Why just go to the beach during the day? If you have ever wondered what it feels to camp away from the crowds, car beeping, and the city lights and just relax under a sky full of stars you are in luck. Florida is one of the state with award winning beaches and boasts over 900 campgrounds with more than 100,000 campsites. From primitive tent camping to hotel-quality cabins and sites, this floridian coastlines have something to offer for every single kind of liking. Here I will be listing a few of the top beach campsites in Florida for all the nature lovers out there.
SOUTH FLORIDA AND THE KEYS:
- Bahia Honda State Park: This is spot is considered one of the most scenic parks in Florida. Featuring award winning beach and historic bridge, Bahia Honda State Park at mile marker 37 in the Florida Keys has become a favorite destination for visitors to this island paradise. If you are looking for a place to camp, snorkel and relax with your family this is the place for you.
- Long Key State Park: This campground offers 60 campsites right on the Atlantic Ocean, both for tents and RV’s. The island and beach are narrow, but the water is absolutely gorgeous. The offshore coral reefs block the open ocean swells, resulting in calm, shallow water where you
- Curry Hammock State Park: Curry Hammock State Park is the largest uninhabited parcel of land between Key Largo and Big Pine Key. The shallow, protected waters of Curry Hammock State Park make an ideal place to kayak and paddleboard, with a beautiful mangrove creek and miles of pristine coastline. The 1,200-foot, sandy beach is perfect for sunbathing, launching a kayak or building sandcastles.
- Biscayne National Park: You can discover this undeveloped, scenic group of islands close to the booming city of Miami. Although most of the park is underwater, there are two islands of note – Elliot Key and Boca Chita Key – where camping is permitted. There are no cars, roads or bridges to these islands, so you’ll either need your own boat or you’ll have to arrange transportation.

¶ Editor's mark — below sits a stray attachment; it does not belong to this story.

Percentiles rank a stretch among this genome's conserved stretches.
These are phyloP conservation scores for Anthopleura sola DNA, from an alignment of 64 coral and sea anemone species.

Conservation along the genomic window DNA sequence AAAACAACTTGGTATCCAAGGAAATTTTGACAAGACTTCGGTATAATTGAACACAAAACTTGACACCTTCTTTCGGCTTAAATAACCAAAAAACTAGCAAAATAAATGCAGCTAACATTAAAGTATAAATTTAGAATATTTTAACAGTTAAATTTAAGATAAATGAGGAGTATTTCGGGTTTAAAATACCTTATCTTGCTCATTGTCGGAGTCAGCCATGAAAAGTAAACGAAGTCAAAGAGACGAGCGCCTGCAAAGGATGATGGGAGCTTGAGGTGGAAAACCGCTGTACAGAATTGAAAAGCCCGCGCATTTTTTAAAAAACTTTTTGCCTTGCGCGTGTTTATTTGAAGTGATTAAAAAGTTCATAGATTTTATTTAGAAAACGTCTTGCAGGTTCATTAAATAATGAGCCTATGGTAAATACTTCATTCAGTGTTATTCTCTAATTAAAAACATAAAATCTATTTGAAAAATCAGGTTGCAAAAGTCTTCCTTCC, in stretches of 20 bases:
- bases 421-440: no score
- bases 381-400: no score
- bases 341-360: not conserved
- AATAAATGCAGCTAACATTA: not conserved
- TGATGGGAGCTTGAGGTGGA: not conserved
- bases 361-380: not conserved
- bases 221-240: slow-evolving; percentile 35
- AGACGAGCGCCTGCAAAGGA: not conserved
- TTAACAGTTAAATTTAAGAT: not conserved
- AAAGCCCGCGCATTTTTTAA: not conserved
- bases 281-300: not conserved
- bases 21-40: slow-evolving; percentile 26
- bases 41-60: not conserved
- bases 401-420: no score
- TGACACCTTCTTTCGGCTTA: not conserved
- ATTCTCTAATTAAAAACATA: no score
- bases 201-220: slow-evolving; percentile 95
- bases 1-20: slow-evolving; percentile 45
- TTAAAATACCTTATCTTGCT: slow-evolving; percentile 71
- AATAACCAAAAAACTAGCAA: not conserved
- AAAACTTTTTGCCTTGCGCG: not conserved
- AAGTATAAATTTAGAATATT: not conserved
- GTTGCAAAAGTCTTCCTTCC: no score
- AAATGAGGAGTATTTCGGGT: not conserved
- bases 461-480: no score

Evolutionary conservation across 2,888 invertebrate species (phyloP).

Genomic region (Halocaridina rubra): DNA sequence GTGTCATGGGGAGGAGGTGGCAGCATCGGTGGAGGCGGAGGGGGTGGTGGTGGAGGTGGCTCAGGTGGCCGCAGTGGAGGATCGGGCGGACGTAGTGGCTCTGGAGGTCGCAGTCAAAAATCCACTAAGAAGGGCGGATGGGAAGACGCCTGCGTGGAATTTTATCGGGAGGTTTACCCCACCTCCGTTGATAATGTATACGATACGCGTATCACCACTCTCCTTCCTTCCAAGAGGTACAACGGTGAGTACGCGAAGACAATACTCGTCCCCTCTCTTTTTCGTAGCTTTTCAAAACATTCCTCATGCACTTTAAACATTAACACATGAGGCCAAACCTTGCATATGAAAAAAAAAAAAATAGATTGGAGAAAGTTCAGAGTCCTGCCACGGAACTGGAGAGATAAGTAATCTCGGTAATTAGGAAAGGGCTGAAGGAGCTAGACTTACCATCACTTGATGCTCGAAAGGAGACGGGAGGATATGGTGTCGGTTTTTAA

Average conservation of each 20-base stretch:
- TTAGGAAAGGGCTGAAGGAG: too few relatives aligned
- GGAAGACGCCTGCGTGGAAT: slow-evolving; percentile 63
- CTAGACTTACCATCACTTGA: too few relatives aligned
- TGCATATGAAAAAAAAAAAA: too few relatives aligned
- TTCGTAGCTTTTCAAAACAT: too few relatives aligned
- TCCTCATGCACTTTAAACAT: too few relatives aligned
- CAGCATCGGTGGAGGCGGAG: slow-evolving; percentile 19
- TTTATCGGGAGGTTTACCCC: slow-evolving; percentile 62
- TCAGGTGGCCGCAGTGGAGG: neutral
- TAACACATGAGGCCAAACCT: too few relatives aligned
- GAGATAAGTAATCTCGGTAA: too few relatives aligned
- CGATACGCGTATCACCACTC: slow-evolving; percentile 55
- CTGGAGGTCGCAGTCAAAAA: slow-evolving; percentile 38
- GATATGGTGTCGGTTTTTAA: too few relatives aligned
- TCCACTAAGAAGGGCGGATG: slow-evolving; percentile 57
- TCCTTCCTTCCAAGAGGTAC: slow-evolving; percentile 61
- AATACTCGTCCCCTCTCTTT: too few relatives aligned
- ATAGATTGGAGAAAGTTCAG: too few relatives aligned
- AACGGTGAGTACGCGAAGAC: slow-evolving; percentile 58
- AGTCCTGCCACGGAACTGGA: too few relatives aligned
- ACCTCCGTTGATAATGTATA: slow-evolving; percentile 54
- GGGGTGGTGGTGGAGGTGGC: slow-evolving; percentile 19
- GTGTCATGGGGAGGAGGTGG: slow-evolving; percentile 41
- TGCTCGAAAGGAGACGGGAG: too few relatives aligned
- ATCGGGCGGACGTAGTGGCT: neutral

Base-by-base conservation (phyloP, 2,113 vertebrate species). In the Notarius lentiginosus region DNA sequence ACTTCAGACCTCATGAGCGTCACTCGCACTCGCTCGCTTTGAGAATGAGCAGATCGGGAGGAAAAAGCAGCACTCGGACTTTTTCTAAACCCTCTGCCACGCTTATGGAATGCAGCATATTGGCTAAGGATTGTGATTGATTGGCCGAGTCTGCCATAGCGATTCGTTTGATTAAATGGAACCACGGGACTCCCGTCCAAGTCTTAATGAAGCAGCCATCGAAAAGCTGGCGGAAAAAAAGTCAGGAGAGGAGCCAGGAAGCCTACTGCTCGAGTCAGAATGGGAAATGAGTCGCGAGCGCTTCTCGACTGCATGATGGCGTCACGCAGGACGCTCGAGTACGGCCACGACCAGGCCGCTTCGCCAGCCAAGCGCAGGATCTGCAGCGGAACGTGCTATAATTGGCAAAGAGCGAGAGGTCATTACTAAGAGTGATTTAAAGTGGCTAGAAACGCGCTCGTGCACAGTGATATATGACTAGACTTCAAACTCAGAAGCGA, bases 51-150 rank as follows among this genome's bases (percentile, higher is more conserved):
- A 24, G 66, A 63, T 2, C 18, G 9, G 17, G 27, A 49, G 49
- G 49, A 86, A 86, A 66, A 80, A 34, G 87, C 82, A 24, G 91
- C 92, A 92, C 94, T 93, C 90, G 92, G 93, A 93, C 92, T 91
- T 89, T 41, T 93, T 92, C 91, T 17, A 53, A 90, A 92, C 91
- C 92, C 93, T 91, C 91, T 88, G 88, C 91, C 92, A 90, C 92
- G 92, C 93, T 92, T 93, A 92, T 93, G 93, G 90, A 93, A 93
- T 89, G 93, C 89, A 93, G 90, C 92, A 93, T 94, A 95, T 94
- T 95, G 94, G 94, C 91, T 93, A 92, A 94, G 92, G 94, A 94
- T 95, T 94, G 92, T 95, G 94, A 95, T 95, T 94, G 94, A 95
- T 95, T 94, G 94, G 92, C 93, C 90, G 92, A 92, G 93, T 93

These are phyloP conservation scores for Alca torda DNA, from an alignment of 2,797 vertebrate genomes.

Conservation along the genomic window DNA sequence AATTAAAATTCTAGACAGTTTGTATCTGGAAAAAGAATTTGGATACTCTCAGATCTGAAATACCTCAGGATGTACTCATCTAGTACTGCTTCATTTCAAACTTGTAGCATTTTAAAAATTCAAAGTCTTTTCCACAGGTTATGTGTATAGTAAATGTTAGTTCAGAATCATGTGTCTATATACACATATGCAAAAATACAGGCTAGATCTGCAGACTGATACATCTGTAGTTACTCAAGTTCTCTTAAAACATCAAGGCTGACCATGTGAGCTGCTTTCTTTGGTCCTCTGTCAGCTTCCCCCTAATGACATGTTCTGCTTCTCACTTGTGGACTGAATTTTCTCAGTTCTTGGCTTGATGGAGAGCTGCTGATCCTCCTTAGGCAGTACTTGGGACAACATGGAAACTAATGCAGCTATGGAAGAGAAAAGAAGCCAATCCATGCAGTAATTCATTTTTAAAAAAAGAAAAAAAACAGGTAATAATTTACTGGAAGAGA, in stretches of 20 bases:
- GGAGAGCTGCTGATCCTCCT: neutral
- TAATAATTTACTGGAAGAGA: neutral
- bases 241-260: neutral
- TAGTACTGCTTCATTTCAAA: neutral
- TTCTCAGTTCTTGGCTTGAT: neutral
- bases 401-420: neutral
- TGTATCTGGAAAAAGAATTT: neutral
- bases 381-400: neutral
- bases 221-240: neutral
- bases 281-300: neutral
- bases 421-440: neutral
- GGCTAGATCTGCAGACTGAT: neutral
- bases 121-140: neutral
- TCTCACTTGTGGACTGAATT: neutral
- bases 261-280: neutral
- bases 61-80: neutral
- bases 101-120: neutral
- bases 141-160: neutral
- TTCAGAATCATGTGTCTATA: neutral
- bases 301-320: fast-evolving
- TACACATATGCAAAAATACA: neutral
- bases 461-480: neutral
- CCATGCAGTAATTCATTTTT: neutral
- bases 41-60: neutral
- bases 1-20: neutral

Camping on these sub-tropical islands is for experienced campers. Mosquitoes and no-see-ums can sometimes be an issue, especially during the summer months. The beaches are small and tend to be rocky, but if you want to get away from it all in a beautiful place, especially if you like fishing and snorkeling.
CENTRAL AND NORTHERN ATLANTIC COAST:
- Sebastian Inlet State Park: Known as a surfing mecca, Sebastian Inlet has a campsite that spans both sides of the inlet where you can watch the pros catch some of the best waves in the state. The park’s campground is an easy walking distance to the beach, close enough to participate in one of the many activities offered in the area such as canoeing, kayaking, or fishing.
- Fort Clinch State Park: Located north of Fernandina Beach on Florida’s Amelia Island, Fort Clinch State Park has 68 campsites with a campground that overlooks the beach. This northernmost barrier island has 3 miles of beach, ½ mile of fishing pier, and 6 miles of wildlife trails, giving campers plenty of activities to fulfill their day.
- Anastasia Island State Park: Anastasia Island State Park offers 139 full-service campsites located within a gorgeous maritime hammock only a short walk away from its 4 miles of white sandy Gulf beaches. Nature lovers will keep busy with the world class bird watching, hiking, and swimming through the diverse ecosystems.